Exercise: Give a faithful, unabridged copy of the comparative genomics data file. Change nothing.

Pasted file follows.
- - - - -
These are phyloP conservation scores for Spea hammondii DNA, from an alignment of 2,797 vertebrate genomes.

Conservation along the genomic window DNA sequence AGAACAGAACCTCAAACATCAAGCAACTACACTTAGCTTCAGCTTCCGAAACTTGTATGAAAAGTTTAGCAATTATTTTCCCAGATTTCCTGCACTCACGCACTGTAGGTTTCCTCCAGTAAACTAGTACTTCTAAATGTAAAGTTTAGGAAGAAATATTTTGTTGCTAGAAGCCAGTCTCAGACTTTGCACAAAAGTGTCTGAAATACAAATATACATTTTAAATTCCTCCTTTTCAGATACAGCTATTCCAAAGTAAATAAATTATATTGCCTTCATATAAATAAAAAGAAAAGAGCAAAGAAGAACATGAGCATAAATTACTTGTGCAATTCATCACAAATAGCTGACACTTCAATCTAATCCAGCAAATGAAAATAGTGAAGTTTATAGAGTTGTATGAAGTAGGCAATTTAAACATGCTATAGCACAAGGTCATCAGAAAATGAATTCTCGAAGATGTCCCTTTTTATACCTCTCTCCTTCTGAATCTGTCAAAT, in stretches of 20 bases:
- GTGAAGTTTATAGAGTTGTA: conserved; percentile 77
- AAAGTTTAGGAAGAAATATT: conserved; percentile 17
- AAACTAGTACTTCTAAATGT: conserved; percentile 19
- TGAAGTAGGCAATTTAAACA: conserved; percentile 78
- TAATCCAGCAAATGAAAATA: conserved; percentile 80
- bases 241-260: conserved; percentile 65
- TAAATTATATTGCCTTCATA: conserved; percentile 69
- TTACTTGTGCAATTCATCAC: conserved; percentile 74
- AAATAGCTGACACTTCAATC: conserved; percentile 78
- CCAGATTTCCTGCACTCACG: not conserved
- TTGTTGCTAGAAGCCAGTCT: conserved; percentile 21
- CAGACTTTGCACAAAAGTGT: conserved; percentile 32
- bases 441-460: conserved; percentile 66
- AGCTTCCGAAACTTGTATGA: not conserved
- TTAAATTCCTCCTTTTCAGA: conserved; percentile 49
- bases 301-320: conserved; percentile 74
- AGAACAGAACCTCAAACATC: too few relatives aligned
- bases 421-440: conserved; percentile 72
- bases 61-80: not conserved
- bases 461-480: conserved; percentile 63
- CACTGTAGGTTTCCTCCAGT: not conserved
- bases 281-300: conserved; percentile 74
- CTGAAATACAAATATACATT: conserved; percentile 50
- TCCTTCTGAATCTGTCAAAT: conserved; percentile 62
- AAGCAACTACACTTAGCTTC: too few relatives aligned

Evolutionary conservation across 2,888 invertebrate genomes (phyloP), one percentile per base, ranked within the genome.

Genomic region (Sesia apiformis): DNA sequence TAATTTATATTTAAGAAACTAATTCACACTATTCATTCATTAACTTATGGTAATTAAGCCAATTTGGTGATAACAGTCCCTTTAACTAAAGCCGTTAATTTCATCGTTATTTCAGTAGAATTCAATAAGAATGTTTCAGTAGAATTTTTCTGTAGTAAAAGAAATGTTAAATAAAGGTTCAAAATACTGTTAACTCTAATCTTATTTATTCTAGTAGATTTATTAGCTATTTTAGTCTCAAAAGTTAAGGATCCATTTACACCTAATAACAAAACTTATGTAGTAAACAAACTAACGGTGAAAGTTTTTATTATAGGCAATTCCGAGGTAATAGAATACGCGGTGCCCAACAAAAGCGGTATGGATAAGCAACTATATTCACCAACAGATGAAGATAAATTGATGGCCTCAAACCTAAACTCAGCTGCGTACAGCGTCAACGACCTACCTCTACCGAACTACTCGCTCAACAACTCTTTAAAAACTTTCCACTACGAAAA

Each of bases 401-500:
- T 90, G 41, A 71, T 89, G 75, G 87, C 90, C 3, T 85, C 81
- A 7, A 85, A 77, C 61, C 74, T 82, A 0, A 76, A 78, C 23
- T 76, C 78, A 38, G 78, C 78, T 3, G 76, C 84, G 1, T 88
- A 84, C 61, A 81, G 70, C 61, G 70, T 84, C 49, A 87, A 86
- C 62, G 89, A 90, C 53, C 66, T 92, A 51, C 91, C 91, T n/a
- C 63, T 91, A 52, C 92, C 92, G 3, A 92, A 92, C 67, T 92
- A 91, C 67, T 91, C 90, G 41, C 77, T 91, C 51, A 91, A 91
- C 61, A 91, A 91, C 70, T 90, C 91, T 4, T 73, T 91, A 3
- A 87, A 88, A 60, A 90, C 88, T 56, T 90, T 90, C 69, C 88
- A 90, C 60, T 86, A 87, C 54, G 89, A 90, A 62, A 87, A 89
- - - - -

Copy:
These are phyloP conservation scores for Spea hammondii DNA, from an alignment of 2,797 vertebrate genomes.

Conservation along the genomic window DNA sequence AGAACAGAACCTCAAACATCAAGCAACTACACTTAGCTTCAGCTTCCGAAACTTGTATGAAAAGTTTAGCAATTATTTTCCCAGATTTCCTGCACTCACGCACTGTAGGTTTCCTCCAGTAAACTAGTACTTCTAAATGTAAAGTTTAGGAAGAAATATTTTGTTGCTAGAAGCCAGTCTCAGACTTTGCACAAAAGTGTCTGAAATACAAATATACATTTTAAATTCCTCCTTTTCAGATACAGCTATTCCAAAGTAAATAAATTATATTGCCTTCATATAAATAAAAAGAAAAGAGCAAAGAAGAACATGAGCATAAATTACTTGTGCAATTCATCACAAATAGCTGACACTTCAATCTAATCCAGCAAATGAAAATAGTGAAGTTTATAGAGTTGTATGAAGTAGGCAATTTAAACATGCTATAGCACAAGGTCATCAGAAAATGAATTCTCGAAGATGTCCCTTTTTATACCTCTCTCCTTCTGAATCTGTCAAAT, in stretches of 20 bases:
- GTGAAGTTTATAGAGTTGTA: conserved; percentile 77
- AAAGTTTAGGAAGAAATATT: conserved; percentile 17
- AAACTAGTACTTCTAAATGT: conserved; percentile 19
- TGAAGTAGGCAATTTAAACA: conserved; percentile 78
- TAATCCAGCAAATGAAAATA: conserved; percentile 80
- bases 241-260: conserved; percentile 65
- TAAATTATATTGCCTTCATA: conserved; percentile 69
- TTACTTGTGCAATTCATCAC: conserved; percentile 74
- AAATAGCTGACACTTCAATC: conserved; percentile 78
- CCAGATTTCCTGCACTCACG: not conserved
- TTGTTGCTAGAAGCCAGTCT: conserved; percentile 21
- CAGACTTTGCACAAAAGTGT: conserved; percentile 32
- bases 441-460: conserved; percentile 66
- AGCTTCCGAAACTTGTATGA: not conserved
- TTAAATTCCTCCTTTTCAGA: conserved; percentile 49
- bases 301-320: conserved; percentile 74
- AGAACAGAACCTCAAACATC: too few relatives aligned
- bases 421-440: conserved; percentile 72
- bases 61-80: not conserved
- bases 461-480: conserved; percentile 63
- CACTGTAGGTTTCCTCCAGT: not conserved
- bases 281-300: conserved; percentile 74
- CTGAAATACAAATATACATT: conserved; percentile 50
- TCCTTCTGAATCTGTCAAAT: conserved; percentile 62
- AAGCAACTACACTTAGCTTC: too few relatives aligned

Evolutionary conservation across 2,888 invertebrate genomes (phyloP), one percentile per base, ranked within the genome.

Genomic region (Sesia apiformis): DNA sequence TAATTTATATTTAAGAAACTAATTCACACTATTCATTCATTAACTTATGGTAATTAAGCCAATTTGGTGATAACAGTCCCTTTAACTAAAGCCGTTAATTTCATCGTTATTTCAGTAGAATTCAATAAGAATGTTTCAGTAGAATTTTTCTGTAGTAAAAGAAATGTTAAATAAAGGTTCAAAATACTGTTAACTCTAATCTTATTTATTCTAGTAGATTTATTAGCTATTTTAGTCTCAAAAGTTAAGGATCCATTTACACCTAATAACAAAACTTATGTAGTAAACAAACTAACGGTGAAAGTTTTTATTATAGGCAATTCCGAGGTAATAGAATACGCGGTGCCCAACAAAAGCGGTATGGATAAGCAACTATATTCACCAACAGATGAAGATAAATTGATGGCCTCAAACCTAAACTCAGCTGCGTACAGCGTCAACGACCTACCTCTACCGAACTACTCGCTCAACAACTCTTTAAAAACTTTCCACTACGAAAA

Each of bases 401-500:
- T 90, G 41, A 71, T 89, G 75, G 87, C 90, C 3, T 85, C 81
- A 7, A 85, A 77, C 61, C 74, T 82, A 0, A 76, A 78, C 23
- T 76, C 78, A 38, G 78, C 78, T 3, G 76, C 84, G 1, T 88
- A 84, C 61, A 81, G 70, C 61, G 70, T 84, C 49, A 87, A 86
- C 62, G 89, A 90, C 53, C 66, T 92, A 51, C 91, C 91, T n/a
- C 63, T 91, A 52, C 92, C 92, G 3, A 92, A 92, C 67, T 92
- A 91, C 67, T 91, C 90, G 41, C 77, T 91, C 51, A 91, A 91
- C 61, A 91, A 91, C 70, T 90, C 91, T 4, T 73, T 91, A 3
- A 87, A 88, A 60, A 90, C 88, T 56, T 90, T 90, C 69, C 88
- A 90, C 60, T 86, A 87, C 54, G 89, A 90, A 62, A 87, A 89